BAGHDAD (Reuters) - Tribal leaders and clerics from Iraq's Sunni heartland who staged a revolt against outgoing prime minister Nuri al-Maliki's Shi'ite-led government would be willing to join the new administration if certain conditions are met, a spokesman for the group told Reuters on Friday.
The incoming prime minister, Haider al-Abadi, faces the daunting task of pacifying Anbar province, where Sunni frustrations with Maliki's sectarian policies have pushed some to join an insurgency led by Islamic State militants.
The spokesman, Taha Mohammed Al-Hamdoon, said Sunni representatives in Anbar and other provinces had drawn up a list of demands to be delivered to the moderate Shi'ite Abadi through Sunni politicians.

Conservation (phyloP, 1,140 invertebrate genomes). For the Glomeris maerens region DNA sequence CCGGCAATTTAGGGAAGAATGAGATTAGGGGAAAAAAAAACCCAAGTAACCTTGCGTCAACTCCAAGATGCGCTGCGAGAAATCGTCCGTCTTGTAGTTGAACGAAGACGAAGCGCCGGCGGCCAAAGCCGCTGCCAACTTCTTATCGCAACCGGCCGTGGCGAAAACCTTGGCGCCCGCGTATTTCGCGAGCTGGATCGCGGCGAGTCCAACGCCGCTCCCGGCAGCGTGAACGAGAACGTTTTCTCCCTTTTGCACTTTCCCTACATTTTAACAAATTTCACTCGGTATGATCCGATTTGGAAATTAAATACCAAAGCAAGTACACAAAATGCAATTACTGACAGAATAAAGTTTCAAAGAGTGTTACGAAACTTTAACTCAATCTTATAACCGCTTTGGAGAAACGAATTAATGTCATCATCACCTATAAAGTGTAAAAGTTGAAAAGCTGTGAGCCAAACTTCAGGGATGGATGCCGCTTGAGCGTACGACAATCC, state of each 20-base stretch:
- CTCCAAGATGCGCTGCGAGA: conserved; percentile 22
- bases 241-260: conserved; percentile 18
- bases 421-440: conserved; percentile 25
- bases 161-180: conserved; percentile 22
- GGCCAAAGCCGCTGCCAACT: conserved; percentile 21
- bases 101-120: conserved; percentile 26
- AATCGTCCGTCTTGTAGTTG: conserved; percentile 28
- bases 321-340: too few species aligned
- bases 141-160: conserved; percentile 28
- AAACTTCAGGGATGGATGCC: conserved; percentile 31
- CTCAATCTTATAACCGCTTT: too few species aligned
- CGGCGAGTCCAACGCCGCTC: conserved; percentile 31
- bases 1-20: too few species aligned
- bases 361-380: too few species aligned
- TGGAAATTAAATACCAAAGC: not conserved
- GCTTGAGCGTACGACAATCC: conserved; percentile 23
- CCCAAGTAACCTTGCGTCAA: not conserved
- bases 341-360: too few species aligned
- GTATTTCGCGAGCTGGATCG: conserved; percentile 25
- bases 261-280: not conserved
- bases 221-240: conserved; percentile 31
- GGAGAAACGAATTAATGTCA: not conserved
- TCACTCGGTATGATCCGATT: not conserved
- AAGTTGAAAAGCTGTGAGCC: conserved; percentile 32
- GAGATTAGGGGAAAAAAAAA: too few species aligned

He called for government and Shi'ite militia forces to suspend hostilities to allow space for talks.
"It is not possible for any negotiations to be held under barrel bombs and indiscriminate bombing," said Hamdoon in a telephone interview.
"Let the bombing stop and withdraw and curtail the (Shi'ite) militias until there is a solution for the wise men in these areas."
After a U.S. occupation lasting nearly a decade, which ended in 2011 with a price tag of more than $2 trillion, Iraq is nowhere near the stability promised when Saddam Hussein was toppled in 2003.
Maliki was widely resented as a divisive and authoritarian figure who drew comparisons with the former Iraqi dictator.
Winning over Sunnis, who dominated under Saddam and were sidelined by Maliki, will be vital to any efforts to contain a sectarian civil war marked by almost daily kidnappings, execution-style killings and bombings.
(Reporting by Raheem Salman; Writing by Michael Georgy; Editing by Robin Pomeroy)